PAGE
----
First posted 8th September 2012

In an earlier post I mentioned that at some point I would try to get to see some villages near Denizli where weaving "atolyes" still function. This Summer one of my suppliers obliged, and took me to his workshop in a small town which is historically one of the most important weaving centres in Turkey

I was a very lucky boy as it was a Thursday just after the end of Ramadan. It's the custom for a lot of people to take the whole week off since it really is a huge holiday (four and a half days, so essentially a week), similar to the Chinese New Year where everybody goes back to their families. So I was privileged to spend a good 2-3 hours with a weaver who was locally-based and who delighted in my desire to deepen my first-hand knowledge and watch these wonderful old looms in action. 

We took lots of photos and I really hope they give visitors to the Zarafet site a flavour of how much work goes into the making of handloomed products. For example you need one weaver to watch over every working loom. Since the processes aren't highly automated there is a lot more to keep an eye on: not least manually reloading the shuttle (you need to suck the thread through the holes at the end), ensuring the shuttle is moving correctly  and making sure the pattern or looping (for terry/towelling products) is being followed correctly.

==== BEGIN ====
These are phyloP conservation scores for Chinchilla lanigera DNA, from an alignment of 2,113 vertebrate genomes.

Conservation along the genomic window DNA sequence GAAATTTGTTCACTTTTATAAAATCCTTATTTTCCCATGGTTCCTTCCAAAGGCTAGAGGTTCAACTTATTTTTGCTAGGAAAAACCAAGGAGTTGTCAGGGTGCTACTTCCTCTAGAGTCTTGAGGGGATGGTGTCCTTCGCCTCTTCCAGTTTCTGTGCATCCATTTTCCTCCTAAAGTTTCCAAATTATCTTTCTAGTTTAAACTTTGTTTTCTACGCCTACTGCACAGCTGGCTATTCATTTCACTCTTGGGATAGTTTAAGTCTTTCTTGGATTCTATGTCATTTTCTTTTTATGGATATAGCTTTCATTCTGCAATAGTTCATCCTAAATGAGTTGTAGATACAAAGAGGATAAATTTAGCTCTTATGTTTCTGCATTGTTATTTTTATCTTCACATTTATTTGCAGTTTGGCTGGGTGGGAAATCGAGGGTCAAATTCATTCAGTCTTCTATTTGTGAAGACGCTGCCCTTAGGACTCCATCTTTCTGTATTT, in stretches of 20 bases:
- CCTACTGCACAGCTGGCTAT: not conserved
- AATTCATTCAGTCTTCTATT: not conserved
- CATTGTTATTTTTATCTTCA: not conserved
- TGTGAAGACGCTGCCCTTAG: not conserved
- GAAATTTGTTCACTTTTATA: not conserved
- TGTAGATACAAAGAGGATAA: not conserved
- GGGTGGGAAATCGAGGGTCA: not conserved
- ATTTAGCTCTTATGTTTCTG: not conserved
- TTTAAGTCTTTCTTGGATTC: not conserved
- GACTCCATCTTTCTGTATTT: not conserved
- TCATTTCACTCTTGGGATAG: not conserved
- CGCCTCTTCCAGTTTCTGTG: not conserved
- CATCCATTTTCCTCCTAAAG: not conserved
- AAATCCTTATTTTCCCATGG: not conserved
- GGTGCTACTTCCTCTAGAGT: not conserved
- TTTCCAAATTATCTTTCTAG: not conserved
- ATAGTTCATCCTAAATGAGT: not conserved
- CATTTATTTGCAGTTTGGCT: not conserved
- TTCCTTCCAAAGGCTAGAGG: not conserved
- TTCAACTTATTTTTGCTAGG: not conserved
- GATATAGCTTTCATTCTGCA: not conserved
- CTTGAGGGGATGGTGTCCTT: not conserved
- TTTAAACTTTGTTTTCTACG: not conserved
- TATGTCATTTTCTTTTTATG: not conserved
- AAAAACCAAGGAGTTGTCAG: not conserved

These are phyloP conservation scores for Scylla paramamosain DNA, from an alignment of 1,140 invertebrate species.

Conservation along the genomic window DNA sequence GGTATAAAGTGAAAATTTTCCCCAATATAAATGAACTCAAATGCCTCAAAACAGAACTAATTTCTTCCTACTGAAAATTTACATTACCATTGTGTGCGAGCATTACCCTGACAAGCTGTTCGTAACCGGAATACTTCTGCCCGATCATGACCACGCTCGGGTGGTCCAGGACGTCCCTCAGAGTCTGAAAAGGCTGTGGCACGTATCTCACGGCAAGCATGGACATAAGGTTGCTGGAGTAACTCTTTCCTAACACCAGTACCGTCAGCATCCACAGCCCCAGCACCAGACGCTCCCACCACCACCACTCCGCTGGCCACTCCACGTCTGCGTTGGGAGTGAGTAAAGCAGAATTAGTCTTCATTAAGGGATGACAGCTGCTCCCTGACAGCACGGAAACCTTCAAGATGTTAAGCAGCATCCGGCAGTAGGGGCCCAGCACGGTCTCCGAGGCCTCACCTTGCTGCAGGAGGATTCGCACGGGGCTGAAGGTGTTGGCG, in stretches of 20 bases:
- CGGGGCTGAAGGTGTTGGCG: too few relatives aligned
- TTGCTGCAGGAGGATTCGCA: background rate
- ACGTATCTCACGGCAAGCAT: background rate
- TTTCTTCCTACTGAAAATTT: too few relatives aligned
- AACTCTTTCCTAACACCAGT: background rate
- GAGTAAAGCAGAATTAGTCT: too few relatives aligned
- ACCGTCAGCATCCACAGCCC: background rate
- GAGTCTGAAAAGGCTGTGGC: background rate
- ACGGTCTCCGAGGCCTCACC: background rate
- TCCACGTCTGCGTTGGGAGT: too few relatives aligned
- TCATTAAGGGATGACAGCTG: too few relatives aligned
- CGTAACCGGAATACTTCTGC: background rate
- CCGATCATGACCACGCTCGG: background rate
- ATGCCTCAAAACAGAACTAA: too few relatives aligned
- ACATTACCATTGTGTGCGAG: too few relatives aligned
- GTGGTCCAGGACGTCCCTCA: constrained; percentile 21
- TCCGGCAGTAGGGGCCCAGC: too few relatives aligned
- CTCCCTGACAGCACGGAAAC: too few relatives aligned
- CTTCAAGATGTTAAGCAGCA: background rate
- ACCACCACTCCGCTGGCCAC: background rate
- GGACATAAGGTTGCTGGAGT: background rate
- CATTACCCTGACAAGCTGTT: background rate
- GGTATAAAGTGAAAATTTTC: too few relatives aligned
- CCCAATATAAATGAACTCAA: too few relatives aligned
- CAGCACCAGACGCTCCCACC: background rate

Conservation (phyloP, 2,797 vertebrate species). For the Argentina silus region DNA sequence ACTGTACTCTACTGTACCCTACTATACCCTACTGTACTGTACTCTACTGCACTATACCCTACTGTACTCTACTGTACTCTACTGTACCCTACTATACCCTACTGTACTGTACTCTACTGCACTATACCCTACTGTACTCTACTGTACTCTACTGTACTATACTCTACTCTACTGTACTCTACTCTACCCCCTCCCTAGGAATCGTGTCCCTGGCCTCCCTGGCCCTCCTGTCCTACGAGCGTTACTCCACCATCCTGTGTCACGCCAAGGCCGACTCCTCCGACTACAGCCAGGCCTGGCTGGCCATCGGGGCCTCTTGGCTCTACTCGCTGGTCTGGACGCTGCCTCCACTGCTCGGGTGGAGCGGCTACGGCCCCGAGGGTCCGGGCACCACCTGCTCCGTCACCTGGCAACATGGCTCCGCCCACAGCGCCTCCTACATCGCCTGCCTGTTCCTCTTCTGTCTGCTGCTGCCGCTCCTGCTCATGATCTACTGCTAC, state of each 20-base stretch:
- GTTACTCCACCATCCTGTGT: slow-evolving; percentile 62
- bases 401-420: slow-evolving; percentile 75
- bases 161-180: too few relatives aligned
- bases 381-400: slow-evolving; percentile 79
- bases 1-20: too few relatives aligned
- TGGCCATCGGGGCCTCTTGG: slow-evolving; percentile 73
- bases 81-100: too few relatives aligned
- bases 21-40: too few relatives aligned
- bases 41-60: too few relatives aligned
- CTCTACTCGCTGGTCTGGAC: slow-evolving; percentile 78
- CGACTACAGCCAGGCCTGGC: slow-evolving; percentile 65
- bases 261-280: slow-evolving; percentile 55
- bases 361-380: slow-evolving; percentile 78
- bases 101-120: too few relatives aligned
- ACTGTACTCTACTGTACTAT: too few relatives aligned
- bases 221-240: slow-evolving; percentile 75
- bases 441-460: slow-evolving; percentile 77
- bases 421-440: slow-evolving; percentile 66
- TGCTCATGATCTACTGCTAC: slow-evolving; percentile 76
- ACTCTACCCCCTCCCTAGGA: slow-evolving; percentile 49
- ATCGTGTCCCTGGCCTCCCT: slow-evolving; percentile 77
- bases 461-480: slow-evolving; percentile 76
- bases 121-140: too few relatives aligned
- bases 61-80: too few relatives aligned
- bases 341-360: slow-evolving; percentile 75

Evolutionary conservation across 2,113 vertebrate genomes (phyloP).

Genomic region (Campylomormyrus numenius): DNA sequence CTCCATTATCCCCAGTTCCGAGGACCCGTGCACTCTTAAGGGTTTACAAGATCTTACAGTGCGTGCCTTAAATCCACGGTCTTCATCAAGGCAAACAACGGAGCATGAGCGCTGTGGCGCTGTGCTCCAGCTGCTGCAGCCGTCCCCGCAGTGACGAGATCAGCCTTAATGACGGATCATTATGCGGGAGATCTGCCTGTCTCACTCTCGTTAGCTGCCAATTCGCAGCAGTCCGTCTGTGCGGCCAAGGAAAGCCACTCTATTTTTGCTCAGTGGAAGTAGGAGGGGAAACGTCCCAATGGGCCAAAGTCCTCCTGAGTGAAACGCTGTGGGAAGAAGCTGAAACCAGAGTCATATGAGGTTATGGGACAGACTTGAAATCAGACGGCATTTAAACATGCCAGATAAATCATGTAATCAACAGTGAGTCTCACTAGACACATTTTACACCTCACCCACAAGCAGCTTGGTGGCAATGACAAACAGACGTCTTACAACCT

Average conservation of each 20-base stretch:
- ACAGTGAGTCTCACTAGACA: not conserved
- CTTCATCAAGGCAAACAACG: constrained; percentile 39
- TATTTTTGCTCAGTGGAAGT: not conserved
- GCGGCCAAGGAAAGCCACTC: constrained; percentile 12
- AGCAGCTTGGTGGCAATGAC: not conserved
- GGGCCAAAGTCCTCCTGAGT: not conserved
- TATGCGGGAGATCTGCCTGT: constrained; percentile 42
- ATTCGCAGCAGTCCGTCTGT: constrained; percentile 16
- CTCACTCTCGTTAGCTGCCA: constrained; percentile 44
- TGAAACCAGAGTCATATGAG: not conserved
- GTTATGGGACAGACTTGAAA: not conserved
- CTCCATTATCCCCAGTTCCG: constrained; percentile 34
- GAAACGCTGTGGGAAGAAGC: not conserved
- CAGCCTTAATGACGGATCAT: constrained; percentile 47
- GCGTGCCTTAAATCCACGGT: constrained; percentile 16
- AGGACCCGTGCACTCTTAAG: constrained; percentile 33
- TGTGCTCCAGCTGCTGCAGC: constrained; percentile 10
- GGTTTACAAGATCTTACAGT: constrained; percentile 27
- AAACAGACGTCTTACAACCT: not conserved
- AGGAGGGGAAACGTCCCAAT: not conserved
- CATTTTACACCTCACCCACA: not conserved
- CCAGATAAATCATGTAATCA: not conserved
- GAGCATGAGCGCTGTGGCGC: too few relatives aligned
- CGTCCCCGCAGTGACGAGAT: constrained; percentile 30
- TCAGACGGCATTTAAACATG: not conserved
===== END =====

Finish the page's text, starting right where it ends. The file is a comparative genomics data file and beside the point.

Cotton is spun onto lots of quills to make them ready for the shuttle

The work is meticulous and because it is not a sophisticated power loom there needs to be more hands-on focus and manipulation to ensure the quality of the finished product. You could argue that for a weaver the process can be likened to flying a small aeroplane manually versus piloting a highly automated and much larger commercial airline. I have a relation who does indeed fly smaller planes in Canada and I know he loves the notion of working independently, of working more hands-on and of "real" piloting. It's the same for these small workshop weavers, so I hope the comparison works for you. 

Examining an idle loom still fascinates me - it's like a fragile work of art, with thousands of individual warp threads delicately suspended through the "kasa" containing the heddles, or needles through which the threads are held. This then leaps into life when the loom is functioning, holding yarns up in various configurations to allow the shuttle to bomb through the gap or "shed". The looms I saw working managed around 120 picks a minute (a pick is a full journey by the shuttle from one side to the other). 

              Shuttle and weft yarn, the gap it passes through, overhead view of heddles holding warp yarns

I hope you find these photos interesting. I simply adore the level of workmanship and attention which goes into the making of these products, for me they are magical and have been made with a little bit of extra love. 

                     Weave detail showing selvedge and single blue weft yarn, woven product beneath loom